Gold for Sweden in the relay: when biathlon is a family affair – sport

Before the start, Elvira Öberg was nervous for a moment. There aren’t many athletes who are supposed to finish a relay as the last runner at the age of 22. And then at the Olympic Games. So Öberg sought a conversation with her trainer Johannes Lukas, 29. She is someone who wants to know a lot, collects information and only then wants to act. Lukas himself is experiencing his first Olympic Games as head coach. He has known Elvira Öberg’s strengths for three years: She was still going to school, but the coach quickly realized that there would soon have to be a few important discussions in the Öberg family.

At the age of 18, Elvira sat at home in front of the television and watched Hanna Öberg, her big sister, become the individual Olympic champion in Pyeongchang. She too was then: 22. A year later, Hanna also won individual gold at the home World Championships in Östersund – but there were indications that she would soon no longer be the only Öberg that people would be cheering for. “We made sure that both knew: Okay, here comes Elvira, she has potential,” says Johannes Lukas, he made it clear to them: “You will soon no longer just be sisters, but also competitors.” And it looks like the Öbergs can live with it quite well now.

In the first week of these Winter Games, Hanna Öberg shed tears of joy for her little sister: she won silver in the sprint and pursuit in her Olympic debut. “It’s an incredible feeling, now we have two Olympic medal winners in the family, it’s just crazy,” said Elvira. Hanna went away empty-handed until the relay, she lost her ease at the shooting range. But she didn’t begrudge her sister’s success: “She has made huge strides in recent years and I’m very impressed with her.”

Unlike the Russian Latypow, Öberg remains calm as the final runner

On Wednesday afternoon in Zhangjiakou, they ran together to gold in the relay. Hanna handed the lead to Elvira, “Have fun!” she shouted at her as she high-fived.

Just the day before, Eduard Latypow of Russia showed what can go wrong for final runners: two penalties at the last shooting stage, the gold that was thought to be safe was gone. Elvira stayed calm on the shooting range, hit everything in prone, only needed one spare in standing. “I wished I wasn’t the only one coming home with a medal,” she said. She had fought the nervousness with her trainer, he steered the focus away from shooting and towards running. He told her “not to forget that there is only one woman who runs faster than her: Marte Olsbu Röiseland.”

The Norwegian was too far away for gold that day, but it’s true: Elvira was surprisingly fast this season, she’s the one everyone is already fearing on the final lap. And she looks like she’s enjoying the agony, like she has a smile on her face while rushing.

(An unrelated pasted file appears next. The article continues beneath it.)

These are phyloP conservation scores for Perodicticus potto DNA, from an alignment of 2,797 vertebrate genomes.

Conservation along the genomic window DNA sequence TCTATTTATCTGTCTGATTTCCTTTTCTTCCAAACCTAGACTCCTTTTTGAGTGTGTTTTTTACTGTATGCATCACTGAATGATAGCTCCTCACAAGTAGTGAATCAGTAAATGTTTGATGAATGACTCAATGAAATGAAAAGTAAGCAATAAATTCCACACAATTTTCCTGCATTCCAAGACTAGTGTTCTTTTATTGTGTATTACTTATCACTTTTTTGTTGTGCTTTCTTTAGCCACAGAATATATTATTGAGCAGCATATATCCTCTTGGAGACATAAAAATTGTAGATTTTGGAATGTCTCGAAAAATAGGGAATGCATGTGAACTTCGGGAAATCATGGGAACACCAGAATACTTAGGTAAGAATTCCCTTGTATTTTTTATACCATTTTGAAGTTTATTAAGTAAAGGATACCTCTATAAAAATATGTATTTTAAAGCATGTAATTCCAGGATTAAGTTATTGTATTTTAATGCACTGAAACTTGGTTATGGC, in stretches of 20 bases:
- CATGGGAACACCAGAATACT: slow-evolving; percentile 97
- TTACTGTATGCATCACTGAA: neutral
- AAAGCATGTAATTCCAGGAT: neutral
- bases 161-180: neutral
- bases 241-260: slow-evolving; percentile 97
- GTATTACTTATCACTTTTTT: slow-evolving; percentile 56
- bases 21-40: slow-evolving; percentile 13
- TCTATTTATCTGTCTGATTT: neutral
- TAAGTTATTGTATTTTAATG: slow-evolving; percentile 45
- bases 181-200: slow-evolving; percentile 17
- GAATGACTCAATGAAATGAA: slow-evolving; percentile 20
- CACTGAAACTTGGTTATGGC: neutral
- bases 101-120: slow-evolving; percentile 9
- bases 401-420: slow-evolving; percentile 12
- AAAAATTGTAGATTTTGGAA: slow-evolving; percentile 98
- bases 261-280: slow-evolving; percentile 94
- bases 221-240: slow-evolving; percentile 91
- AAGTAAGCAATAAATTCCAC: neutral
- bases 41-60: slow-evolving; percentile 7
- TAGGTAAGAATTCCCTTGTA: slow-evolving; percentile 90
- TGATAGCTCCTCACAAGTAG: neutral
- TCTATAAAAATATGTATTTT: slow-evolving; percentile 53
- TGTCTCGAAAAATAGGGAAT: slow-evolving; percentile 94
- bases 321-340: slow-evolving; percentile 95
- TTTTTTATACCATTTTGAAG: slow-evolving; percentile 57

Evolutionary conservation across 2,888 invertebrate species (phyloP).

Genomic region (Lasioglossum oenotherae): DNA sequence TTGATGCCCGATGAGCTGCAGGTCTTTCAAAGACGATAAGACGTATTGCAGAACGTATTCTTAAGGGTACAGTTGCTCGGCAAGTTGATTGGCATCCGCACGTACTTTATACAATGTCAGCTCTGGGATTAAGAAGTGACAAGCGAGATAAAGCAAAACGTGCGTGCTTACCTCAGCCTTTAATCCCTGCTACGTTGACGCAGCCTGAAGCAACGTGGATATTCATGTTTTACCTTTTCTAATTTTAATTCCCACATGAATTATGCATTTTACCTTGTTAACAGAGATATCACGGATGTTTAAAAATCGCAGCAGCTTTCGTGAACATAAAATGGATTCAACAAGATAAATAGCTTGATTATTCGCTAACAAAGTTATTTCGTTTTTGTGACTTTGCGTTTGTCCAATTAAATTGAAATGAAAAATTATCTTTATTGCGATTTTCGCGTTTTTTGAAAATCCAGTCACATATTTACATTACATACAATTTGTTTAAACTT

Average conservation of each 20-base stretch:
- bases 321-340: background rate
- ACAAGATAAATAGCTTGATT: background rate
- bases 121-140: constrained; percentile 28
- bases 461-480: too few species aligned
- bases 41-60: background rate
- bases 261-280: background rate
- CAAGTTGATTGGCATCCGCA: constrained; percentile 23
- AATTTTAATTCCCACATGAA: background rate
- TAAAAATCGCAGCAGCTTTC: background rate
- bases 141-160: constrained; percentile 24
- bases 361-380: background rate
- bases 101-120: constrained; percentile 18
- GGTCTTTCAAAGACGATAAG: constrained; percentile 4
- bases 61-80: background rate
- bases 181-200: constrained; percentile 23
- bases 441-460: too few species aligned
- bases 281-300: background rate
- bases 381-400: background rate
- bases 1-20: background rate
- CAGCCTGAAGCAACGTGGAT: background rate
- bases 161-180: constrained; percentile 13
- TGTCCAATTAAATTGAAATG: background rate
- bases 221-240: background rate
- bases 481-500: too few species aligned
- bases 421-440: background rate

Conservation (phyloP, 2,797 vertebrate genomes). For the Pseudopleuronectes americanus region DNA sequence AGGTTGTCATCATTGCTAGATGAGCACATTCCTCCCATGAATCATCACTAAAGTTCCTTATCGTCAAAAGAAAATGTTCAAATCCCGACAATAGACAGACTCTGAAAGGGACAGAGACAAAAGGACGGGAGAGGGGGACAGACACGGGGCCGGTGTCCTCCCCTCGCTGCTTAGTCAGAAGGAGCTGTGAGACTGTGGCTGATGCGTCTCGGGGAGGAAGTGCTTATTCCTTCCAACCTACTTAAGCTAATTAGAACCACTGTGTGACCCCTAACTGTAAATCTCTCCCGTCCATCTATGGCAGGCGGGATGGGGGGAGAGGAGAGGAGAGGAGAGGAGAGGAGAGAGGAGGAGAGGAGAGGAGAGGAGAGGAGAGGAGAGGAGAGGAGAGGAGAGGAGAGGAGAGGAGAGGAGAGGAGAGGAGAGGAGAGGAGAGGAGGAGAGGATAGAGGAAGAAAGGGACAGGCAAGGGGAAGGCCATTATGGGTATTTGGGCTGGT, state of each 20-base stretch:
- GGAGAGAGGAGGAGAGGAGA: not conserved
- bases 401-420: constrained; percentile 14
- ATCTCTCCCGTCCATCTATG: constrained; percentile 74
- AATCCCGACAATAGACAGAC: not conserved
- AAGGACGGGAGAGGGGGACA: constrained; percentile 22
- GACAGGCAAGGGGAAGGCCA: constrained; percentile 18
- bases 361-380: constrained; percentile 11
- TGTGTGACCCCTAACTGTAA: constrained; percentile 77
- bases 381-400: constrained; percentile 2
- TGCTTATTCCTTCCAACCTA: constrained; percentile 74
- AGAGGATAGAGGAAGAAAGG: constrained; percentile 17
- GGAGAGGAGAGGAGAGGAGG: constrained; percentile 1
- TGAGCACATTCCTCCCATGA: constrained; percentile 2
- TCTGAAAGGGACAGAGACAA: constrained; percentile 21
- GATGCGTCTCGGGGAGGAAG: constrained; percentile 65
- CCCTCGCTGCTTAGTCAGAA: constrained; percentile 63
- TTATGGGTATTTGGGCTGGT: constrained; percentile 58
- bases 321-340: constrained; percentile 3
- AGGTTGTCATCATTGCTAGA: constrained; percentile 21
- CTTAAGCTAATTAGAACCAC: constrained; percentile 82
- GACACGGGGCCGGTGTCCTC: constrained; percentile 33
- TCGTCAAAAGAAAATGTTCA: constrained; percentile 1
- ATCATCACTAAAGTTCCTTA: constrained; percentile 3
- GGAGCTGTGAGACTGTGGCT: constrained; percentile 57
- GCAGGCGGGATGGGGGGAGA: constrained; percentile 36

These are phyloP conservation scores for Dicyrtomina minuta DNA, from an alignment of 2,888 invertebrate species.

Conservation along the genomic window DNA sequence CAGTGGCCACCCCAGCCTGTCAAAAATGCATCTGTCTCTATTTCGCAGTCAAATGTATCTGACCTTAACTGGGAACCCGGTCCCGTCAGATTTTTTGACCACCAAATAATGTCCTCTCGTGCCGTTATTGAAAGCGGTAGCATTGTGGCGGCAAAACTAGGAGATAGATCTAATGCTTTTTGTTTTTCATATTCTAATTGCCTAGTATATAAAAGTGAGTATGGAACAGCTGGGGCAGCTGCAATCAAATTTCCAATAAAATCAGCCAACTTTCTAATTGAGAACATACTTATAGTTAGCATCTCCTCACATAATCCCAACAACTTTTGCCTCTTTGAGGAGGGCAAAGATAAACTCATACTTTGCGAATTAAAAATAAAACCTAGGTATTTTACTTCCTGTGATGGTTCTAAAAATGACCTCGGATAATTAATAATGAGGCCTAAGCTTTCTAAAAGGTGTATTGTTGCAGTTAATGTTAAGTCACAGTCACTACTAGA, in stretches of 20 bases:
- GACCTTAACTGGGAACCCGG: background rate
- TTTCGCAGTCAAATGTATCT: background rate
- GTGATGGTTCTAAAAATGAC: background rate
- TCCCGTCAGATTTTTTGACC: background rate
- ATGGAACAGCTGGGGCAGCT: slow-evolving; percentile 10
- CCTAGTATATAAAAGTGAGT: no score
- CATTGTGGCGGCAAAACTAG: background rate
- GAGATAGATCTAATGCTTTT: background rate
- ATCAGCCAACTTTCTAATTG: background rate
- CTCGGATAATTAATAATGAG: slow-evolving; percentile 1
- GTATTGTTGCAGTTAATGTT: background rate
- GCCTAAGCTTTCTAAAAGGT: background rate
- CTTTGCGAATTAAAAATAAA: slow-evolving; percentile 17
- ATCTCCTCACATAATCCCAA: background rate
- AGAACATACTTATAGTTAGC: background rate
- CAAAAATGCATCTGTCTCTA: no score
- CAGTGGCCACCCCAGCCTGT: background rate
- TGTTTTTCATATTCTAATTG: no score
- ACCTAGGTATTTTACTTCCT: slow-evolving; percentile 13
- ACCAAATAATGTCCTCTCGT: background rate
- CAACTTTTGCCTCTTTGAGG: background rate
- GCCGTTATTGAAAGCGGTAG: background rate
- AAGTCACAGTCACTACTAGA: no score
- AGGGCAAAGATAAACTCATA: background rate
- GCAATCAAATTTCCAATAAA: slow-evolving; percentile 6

Elvira Öberg only celebrated her first World Cup victory at the beginning of December. Even her trainers are surprised that she has been able to maintain and even improve her level ever since. Johannes Lukas sees the reason for this in the continuous training over the past few years, they have carefully built it up and introduced it to the higher loads. “It was then that she got better every week,” says Lukas, and then one thing was already foreseeable: “That Elvira will be at least as good as Hanna.”

First Wolfgang Pichler coached the Swedes, then Johannes Lukas took over

The Swedish success is a community project. The basis was laid by Wolfgang Pichler, who trained the Swedes full-time until 2019. In 2015 he sifted through the country’s talents and brought them together, eliminating the average players from the squad. All the athletes in the Swedish squad had to move to Östersund. “We’re together at least five days a week,” says Johannes Lukas. Men and women do training camps together, they have the same trainers and physiotherapists. “It’s just a small family that’s traveling,” says Lukas, “there are few teams that I’ve seen that stick together as closely as we do.” On rest days, they eat ice cream together and play golf. “The next day you’re the coach or athlete again, and then you work really hard. There’s a lot of respect for each other’s work.”

Nevertheless, he calls the games in China a “huge burden”, the whole preparation was exhausting, he hasn’t been at home with family and friends for more than six weeks. The Munich player was first assistant coach under Pichler and then took over a highly talented squad of Olympic champions like Öberg, fresh world champions and talents. In Sweden they now expect medals. The golden one of the women also means a lot to Luke. “That’s when you realize that everything you’ve done is worth it,” he says.

But all this should only be the beginning, Elvira Öberg is not yet a finished athlete. “I don’t want to scare the others now,” says Lukas and laughs a bit, he’s also in a fortunate position: “I still have a big list of things that we can develop.”

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